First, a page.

Unskilled Labor? No Way!

By Matthew C Wallace

How Hard is Announcing?

“Good afternoon, ladies and gentlemen. Welcome to…”
“Now Batting for Shortstop, Number 9, Jamie Erickson, …Junior, Number 13, Patricia Jones.”
“Peters on the carry for 7 Yards. Tackled by Williams. Second down and 3.”
“Penalty, Landers of Centerville College, 2 minutes for roughing, time of the penalty…”
“Ladies and Gentlemen, may I have your attention for a special announcement…”
“Ladies and Gentlemen, for everyone’s safety, due to inclement weather within 10 miles of our location, we must calmly vacate the stadium. Please, take your families and slowly head to the nearest exit as directed by stadium personnel.”

It’s all harder than the layman thinks.

A person pulled out of the office, plopped in the chair and handed the microphone cannot articulate these the way a skilled Public Address Announcer can. No, they cannot. If you believe they can, you are misinformed and recklessly mismanaging your events. In fact, in the right circumstances, you risk everyone’s safety with this principle.

The Public Address Announcer is a SKILLED position. Yes, it is. Anyone convinced otherwise needs to be removed from sports administration or game operations.

Sports Management Kicked Out

Proper Job Descriptions

Public Address Announcer Job Description

Recently, we embarked on constructing a thorough job description for High School and Youth P.A. Announcers. We designed the document to help edify organizations on all the job entails. If they need to hire a P.A. Announcer, they can use said details to advertise, screen, interview and hire better individuals for the job. They can, also, use the description to gauge the performance of their announcers tasked to their various sports.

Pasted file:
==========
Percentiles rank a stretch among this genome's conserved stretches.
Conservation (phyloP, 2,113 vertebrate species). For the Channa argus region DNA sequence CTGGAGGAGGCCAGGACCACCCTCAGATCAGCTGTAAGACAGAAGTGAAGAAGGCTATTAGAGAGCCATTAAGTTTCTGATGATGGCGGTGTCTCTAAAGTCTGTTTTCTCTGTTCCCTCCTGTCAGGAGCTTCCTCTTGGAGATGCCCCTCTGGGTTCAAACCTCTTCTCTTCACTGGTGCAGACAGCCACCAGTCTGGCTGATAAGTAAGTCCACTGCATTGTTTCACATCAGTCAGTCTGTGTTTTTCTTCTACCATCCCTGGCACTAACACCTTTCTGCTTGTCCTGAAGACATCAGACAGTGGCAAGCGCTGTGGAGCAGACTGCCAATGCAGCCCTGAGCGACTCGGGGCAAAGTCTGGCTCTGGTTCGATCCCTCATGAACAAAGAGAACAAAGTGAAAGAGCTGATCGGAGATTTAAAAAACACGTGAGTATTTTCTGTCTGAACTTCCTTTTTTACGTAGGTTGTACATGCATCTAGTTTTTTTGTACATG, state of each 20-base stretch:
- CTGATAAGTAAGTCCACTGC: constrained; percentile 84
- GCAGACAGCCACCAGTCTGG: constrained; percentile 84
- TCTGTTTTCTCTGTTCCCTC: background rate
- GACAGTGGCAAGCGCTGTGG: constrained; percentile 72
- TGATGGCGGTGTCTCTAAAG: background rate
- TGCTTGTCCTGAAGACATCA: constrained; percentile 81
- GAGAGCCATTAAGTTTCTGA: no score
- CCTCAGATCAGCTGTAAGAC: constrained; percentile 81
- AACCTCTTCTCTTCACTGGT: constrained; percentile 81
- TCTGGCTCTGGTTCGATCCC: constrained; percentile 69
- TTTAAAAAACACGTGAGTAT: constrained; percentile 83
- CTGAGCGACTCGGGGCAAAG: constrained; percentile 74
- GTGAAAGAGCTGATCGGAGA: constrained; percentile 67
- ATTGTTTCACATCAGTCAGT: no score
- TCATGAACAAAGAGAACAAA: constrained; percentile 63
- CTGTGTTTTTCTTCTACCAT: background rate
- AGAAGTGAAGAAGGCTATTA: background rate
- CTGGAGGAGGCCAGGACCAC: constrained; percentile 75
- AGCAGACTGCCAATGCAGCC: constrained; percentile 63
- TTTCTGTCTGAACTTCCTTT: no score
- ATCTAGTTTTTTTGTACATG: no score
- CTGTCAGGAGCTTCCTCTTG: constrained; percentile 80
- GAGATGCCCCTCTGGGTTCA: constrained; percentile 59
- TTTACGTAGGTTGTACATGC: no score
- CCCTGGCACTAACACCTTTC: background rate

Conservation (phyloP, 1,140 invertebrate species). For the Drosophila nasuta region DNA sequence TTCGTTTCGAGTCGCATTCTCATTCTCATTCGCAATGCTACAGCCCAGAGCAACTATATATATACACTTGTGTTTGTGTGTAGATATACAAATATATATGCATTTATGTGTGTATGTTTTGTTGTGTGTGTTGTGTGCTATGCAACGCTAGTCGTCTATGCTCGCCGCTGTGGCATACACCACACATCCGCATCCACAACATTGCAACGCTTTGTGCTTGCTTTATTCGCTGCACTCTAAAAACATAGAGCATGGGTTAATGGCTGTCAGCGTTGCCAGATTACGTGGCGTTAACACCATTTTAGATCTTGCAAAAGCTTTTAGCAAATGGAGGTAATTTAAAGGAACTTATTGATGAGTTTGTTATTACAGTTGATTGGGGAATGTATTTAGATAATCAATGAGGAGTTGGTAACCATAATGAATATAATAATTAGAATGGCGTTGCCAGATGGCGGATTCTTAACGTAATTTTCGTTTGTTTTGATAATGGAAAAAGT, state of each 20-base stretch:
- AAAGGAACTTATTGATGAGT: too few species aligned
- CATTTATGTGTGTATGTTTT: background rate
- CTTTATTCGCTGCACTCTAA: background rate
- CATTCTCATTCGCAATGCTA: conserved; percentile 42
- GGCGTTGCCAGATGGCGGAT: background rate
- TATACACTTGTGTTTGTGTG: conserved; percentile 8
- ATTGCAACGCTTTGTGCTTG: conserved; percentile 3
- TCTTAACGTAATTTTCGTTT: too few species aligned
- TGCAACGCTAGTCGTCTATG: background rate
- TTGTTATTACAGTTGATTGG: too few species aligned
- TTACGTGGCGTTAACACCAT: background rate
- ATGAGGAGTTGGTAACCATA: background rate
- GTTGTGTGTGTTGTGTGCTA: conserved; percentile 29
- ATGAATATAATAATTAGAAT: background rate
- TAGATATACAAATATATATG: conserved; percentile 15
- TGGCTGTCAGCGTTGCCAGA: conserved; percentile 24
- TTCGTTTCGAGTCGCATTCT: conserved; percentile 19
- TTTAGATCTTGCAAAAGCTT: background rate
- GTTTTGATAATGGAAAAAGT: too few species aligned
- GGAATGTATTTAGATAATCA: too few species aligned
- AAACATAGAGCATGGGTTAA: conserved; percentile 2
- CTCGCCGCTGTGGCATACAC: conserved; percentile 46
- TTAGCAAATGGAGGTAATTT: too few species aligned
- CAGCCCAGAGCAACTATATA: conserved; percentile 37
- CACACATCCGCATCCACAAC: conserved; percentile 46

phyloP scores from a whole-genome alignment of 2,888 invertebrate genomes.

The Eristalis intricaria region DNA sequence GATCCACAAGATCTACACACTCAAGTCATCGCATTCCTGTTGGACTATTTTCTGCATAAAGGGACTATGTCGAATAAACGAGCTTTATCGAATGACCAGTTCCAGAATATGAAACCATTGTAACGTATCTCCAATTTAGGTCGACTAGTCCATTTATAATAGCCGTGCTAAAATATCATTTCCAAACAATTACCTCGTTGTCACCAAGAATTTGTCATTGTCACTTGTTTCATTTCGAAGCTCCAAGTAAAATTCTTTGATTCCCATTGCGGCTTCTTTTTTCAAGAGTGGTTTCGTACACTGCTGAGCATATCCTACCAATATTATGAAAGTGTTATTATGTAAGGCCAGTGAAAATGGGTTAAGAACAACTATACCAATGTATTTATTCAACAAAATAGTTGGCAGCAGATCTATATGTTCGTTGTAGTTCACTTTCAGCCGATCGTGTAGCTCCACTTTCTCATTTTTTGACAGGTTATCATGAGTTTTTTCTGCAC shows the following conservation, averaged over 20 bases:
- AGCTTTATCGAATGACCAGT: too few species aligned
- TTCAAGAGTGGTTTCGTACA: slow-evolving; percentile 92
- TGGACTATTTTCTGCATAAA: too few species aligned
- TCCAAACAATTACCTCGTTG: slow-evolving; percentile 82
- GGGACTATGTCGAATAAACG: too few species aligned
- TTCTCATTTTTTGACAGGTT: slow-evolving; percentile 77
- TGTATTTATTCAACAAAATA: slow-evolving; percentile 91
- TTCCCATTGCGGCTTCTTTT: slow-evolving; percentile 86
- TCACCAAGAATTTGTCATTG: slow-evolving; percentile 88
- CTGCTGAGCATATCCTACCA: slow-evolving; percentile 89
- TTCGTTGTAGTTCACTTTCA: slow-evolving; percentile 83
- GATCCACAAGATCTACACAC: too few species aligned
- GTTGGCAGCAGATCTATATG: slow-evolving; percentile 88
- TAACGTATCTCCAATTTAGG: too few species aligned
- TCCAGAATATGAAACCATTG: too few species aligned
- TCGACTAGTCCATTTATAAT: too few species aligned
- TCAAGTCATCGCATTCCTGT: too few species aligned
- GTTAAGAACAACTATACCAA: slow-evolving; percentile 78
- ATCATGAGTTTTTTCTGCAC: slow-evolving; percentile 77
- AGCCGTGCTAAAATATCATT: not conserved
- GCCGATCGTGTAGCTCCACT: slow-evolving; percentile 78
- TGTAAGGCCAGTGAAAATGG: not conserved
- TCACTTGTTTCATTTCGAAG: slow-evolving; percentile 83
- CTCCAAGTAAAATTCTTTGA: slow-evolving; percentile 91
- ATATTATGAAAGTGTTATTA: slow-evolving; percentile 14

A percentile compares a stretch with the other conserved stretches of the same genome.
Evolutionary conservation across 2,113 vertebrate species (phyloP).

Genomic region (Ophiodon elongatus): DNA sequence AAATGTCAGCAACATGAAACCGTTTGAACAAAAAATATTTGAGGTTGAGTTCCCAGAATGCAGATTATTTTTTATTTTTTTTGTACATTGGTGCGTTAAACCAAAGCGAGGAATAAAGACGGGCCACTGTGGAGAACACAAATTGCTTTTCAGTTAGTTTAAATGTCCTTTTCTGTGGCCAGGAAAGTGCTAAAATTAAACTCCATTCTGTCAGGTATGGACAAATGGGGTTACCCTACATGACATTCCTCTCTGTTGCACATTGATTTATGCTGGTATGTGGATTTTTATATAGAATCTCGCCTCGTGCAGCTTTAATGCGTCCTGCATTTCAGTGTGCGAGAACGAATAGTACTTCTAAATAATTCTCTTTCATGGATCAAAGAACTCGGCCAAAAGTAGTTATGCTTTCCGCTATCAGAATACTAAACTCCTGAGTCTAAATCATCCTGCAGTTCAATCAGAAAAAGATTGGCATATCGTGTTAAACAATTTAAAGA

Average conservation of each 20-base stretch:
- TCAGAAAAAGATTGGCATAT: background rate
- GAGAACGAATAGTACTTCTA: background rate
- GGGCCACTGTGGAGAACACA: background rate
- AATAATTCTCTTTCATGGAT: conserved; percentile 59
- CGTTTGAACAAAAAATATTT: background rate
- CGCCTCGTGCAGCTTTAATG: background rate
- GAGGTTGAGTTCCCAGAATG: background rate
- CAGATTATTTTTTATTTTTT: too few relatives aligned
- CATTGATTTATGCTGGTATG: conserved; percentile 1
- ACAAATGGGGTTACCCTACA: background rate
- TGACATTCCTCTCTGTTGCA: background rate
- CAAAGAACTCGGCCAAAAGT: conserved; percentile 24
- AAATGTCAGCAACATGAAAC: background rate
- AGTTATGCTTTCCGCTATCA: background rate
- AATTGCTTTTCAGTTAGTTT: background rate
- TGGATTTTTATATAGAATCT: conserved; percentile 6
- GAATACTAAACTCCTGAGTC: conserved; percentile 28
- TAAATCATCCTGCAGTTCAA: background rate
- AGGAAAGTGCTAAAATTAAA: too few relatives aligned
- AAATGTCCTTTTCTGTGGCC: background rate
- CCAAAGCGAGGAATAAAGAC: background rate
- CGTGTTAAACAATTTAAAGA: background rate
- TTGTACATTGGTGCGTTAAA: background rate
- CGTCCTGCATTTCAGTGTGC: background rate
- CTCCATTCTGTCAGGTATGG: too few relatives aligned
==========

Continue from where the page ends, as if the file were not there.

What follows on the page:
Click the image to get the full job description.

On the surface to the layman, the public address announcer gig seems easy. A “kind of” anyone can do it type of work. However, the truth resides so far away from this perception. Doing this job properly requires training, experience and ability. Putting anyone on that microphone risks the management of the event and the safety of the patrons. Oh yes, safety.

Different sports and venues will have different needs. Just think ring announcer versus baseball announcer versus horse racing announcer. All use microphones, have names and competitions but the announcing could not be more different. 

What the Good Announcer Does

The good announcer will know what to do in each case. They will know straight away if they can do the gig or not and will state as such immediately.

So much goes into being a good announcer. First, the skilled public address announcer will be keen on knowing the game operations, scorekeepers, scoreboard operators, marketing folks, music person and officials. They will realize out of the gate they must interact with every last one of these people. Each plays a role during any contest. An announcer may have to check on fouls with the scorekeeper, jersey changes with game operations, coordination with the DJ, field games and promotions with marketing, procedures with officials and more, more, more.